The Digital Fingerprint of The Image

Histogram, Playboy Playmate Holley Dorrough

In this high-key photo of Playboy Playmate Holley Dorrough, you can see how there is more data in the highlights side of the histogram. Photo taken at one of our Philadelphia photography workshops.

In all the years I’ve been exposed to digital photography around my photography workshops I’ve often overheard photographers talking about the perfect histogram. These photographers would say things like a perfect histogram displays a nice bell curve when viewing it in the graphic scale, and still other photographers would say it needs to look like a nice mountain range across the LCD display. I’ve even witnessed photographers telling other photographers, while looking at the histogram on the back of their digital camera, “That’s a bad histogram.”

I naturally interrupt these photographers and stress that there are no bad histograms, only bad exposures. Every histogram is perfect because a histogram is a graphical representation of the photo’s pixel intensity values that you’ve captured—the digital fingerprint of the image! Not to mention, histograms don’t have to look horizontally even from end to end the first time you view them on the LCD monitor of your digital camera.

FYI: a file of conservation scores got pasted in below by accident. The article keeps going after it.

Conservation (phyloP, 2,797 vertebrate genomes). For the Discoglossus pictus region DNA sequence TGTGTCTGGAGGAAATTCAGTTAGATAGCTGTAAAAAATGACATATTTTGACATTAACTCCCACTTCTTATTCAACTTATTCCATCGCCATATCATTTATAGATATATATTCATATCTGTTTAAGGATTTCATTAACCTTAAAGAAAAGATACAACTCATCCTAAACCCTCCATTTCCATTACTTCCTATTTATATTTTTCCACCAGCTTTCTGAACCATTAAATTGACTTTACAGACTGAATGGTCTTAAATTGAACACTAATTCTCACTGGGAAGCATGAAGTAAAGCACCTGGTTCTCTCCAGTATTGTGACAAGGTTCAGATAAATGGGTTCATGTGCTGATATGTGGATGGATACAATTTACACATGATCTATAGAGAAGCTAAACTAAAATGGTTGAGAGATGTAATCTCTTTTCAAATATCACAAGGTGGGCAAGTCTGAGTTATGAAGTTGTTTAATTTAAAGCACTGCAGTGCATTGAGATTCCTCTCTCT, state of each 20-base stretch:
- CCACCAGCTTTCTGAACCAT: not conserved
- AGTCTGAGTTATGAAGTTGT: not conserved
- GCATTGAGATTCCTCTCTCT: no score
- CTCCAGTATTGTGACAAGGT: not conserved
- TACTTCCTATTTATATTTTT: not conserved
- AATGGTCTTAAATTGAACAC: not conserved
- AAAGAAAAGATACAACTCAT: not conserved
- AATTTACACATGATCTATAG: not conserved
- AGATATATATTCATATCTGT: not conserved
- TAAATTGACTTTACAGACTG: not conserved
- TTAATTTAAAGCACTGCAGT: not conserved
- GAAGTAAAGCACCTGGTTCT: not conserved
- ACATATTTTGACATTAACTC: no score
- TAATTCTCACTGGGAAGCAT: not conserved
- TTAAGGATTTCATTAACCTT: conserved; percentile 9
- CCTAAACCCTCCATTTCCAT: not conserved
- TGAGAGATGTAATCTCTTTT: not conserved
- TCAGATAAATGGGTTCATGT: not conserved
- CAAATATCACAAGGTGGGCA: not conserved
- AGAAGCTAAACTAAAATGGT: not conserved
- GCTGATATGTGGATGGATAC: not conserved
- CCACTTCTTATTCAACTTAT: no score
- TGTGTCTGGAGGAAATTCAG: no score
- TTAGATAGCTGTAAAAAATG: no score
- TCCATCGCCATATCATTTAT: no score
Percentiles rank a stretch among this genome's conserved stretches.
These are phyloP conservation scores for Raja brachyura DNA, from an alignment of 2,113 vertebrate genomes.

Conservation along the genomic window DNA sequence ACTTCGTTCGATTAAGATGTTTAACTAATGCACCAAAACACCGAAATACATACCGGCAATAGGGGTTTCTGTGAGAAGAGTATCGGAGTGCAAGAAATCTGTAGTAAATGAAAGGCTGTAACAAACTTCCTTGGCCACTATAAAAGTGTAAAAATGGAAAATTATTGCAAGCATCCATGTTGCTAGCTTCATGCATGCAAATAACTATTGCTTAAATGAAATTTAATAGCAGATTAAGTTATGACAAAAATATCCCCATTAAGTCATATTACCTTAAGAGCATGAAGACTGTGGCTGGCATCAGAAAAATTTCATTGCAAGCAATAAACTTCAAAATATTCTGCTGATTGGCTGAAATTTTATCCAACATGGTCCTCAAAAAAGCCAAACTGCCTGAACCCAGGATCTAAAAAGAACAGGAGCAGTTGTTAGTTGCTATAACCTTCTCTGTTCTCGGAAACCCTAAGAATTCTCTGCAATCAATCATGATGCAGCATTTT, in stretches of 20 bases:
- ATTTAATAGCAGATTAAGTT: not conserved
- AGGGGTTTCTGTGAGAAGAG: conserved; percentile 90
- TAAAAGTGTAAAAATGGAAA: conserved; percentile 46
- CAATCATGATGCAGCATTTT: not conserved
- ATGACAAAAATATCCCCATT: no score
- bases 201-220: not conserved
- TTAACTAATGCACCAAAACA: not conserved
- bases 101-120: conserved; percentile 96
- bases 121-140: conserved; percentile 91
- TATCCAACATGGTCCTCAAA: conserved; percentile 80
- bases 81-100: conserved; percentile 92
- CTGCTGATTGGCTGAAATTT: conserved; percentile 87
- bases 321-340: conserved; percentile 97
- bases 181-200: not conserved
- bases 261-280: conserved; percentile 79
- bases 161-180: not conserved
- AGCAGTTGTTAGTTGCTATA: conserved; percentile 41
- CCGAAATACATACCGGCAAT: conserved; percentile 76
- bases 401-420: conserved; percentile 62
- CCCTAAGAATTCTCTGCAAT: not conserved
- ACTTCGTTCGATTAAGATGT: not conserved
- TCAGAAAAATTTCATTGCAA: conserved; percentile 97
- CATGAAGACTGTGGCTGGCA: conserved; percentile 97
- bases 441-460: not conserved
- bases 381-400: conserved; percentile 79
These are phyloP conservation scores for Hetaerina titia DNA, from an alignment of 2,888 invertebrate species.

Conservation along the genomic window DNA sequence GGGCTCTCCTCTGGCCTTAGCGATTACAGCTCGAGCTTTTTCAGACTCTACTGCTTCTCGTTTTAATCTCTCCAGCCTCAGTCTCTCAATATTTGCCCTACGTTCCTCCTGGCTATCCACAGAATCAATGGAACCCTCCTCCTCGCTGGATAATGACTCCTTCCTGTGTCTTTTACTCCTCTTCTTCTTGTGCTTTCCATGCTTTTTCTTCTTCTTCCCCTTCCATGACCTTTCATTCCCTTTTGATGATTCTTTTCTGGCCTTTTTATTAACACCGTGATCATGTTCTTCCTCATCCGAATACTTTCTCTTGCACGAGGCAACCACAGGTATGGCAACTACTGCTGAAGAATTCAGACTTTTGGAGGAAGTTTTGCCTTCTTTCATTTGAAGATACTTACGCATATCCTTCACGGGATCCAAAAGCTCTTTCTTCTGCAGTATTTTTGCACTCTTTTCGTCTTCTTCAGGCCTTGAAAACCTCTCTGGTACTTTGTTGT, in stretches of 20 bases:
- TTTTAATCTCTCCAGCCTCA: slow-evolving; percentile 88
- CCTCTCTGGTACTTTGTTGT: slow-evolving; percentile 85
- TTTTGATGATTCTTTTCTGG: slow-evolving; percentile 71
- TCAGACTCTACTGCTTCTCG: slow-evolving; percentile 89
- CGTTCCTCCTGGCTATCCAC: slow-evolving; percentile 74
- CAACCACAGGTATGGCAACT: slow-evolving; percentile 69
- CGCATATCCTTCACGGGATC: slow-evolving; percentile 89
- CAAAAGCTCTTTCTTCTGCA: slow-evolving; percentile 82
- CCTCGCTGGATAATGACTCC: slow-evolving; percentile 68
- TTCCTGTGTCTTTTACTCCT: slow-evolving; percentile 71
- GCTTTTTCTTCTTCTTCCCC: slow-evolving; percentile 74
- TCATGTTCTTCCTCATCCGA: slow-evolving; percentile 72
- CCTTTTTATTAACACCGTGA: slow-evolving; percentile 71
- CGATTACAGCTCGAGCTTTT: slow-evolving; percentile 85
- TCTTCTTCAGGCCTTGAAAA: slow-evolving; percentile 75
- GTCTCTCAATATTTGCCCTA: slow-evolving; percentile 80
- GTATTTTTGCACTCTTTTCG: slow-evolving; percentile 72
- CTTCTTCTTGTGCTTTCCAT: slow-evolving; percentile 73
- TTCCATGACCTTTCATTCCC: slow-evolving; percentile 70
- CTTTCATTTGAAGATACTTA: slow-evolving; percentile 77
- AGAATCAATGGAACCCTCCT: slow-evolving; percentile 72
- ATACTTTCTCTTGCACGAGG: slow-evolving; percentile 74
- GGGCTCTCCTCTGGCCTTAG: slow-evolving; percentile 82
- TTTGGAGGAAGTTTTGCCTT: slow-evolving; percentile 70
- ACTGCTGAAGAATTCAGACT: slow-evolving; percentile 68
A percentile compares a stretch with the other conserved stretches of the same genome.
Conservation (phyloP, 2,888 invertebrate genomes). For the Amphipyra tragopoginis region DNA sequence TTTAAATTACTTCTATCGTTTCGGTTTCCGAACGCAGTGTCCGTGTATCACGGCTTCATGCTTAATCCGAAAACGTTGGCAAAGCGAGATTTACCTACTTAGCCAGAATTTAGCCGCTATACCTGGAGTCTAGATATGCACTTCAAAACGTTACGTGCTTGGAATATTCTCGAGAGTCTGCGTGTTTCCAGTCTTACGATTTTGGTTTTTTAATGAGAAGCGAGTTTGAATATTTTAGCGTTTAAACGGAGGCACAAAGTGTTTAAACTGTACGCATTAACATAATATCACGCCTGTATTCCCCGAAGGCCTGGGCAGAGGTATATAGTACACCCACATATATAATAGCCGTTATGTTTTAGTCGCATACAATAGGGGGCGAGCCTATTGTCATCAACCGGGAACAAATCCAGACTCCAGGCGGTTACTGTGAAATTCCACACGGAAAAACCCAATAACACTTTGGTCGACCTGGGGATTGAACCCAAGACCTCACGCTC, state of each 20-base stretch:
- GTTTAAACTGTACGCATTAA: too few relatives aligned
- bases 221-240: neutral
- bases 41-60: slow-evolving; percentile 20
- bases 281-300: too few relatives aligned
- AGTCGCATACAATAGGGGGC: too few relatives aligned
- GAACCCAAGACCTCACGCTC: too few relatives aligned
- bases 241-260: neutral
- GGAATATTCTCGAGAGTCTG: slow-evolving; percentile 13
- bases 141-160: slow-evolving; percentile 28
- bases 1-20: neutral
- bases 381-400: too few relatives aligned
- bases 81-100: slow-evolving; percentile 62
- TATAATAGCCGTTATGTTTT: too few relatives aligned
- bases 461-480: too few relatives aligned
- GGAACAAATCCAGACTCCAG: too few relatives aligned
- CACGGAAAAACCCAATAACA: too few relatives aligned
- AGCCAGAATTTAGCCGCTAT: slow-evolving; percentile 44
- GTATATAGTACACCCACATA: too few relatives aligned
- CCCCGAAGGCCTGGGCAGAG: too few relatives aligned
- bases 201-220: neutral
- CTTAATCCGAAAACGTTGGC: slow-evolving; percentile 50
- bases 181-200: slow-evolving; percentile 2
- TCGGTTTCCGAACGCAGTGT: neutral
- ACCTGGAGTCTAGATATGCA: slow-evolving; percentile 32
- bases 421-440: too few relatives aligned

They are a direct representation of what a photographer has captured (total number of pixels at different intensity values of the RGB scale) including whether the exposure is correct or incorrect, so the graphical scale itself will always vary in appearance. The odds of finding an identical matching histogram are no different than the odds of finding two identical snowflakes. The “key” or legend of a histogram is shadows are on the left, highlights on the right, middle tones in the center.

Basically histograms exist so you can verify that you’ve kept your image detail in the highlights and the shadows, which will naturally ensure your image is exposed correctly in the mid-tones. Histograms don’t lie. Think of histograms as what sheet music is to a musician. Histograms display the “musical notes” of photography, aka the harmony in the tonal range between the shadows, middle tones and highlights.